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Here is my image tag. The image is graph that is generated dynamically from the database. The amount of data involved can vary by a lot. Sometimes it loads in less than a second and other times it can be up to 6 or 7 seconds until the graph image is returned and displayed. What I want to do is display a simple place holder gif until that actual image in loaded.

<img src="@Url.Action("Graph", new { id =  Model.ID })" alt="Graph is Loading..." />
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possible duplicate stackoverflow.com/questions/15826158/… –  Alex Nov 14 '13 at 16:59
Point the src at the placeholder and include the url to the graph in a data attribute. Next, on document ready, create a new hidden image, give it a load handler that hides the placeholder and shows itself, then set the src of the image to the graph. –  Kevin B Nov 14 '13 at 17:00

1 Answer 1

Disregarding your ASP completely, you can add the element with the loader as the source and the real image as a data attribute, then load the image with javascript, and swap images once the real image has loaded:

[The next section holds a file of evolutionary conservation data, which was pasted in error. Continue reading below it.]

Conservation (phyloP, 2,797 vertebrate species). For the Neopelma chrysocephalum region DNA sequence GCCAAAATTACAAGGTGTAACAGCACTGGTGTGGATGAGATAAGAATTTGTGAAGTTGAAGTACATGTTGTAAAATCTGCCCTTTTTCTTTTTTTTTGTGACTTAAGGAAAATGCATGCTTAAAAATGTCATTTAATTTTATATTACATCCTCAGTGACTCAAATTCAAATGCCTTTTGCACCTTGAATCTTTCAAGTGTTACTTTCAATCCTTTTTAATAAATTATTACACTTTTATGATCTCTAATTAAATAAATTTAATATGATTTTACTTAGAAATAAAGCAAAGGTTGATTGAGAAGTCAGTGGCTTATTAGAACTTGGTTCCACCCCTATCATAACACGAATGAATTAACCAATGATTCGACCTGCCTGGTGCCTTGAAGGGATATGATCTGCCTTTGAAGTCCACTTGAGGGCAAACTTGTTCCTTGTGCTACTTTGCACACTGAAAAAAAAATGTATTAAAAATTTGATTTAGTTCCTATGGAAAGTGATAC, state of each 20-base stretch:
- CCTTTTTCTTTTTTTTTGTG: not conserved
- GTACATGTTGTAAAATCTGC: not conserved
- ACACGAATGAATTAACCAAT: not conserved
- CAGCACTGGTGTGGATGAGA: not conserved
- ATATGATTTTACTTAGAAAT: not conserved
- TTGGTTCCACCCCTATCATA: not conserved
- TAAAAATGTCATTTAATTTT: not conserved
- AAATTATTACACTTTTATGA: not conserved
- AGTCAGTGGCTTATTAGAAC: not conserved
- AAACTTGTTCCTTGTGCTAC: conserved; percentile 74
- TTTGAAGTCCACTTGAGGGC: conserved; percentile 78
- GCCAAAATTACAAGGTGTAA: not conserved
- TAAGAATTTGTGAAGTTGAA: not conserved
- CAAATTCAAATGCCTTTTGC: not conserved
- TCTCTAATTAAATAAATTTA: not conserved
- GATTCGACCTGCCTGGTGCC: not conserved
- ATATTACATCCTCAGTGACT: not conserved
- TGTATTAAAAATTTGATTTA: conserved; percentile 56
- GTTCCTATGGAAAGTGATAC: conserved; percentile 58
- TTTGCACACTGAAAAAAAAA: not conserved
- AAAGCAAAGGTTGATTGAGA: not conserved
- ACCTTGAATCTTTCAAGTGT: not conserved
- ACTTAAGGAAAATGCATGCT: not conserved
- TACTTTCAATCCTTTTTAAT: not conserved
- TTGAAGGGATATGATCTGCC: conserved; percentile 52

<img src="loader.gif" data-src="/images/menubar.png" />

JS preloading

$('img').each(function() {
    var self = this,
        src  = $(self).data('src'), // get the data attribute
        img  = new Image();         // create a new image

    img.onload = function() {       // onload
        self.src = this.src;        // swap the source

    img.src = src;                  // set source of new image

    if (this.complete) $(this).load();
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wouldn't this depend on the server sending proper caching headers with the image? if it's a dynamically generated image i'd expect the src swap to cause the database to have to re-generate it unless the server is setup to cache the result. –  Kevin B Nov 14 '13 at 17:04
@KevinB - Yes, proper caching would have to be enabled, otherwise it will just generate the image again, and the preloading wouldn't really do much good. In my opinion the serverside should be made to send out proper headers if that is an issue, but a hack could be to use two image tags, and toggle the visibility on image onload, but a hidden image doesn't load in most browsers, so that solution would probably require a lot of hacks to get working. –  adeneo Nov 14 '13 at 17:09
Can you tell me how to do that with a single image? That runs on all images on the page right? –  TheColonel26 Nov 14 '13 at 17:34
Just change the selector from $('img') to $('#ID_of_my_image') –  adeneo Nov 14 '13 at 17:45

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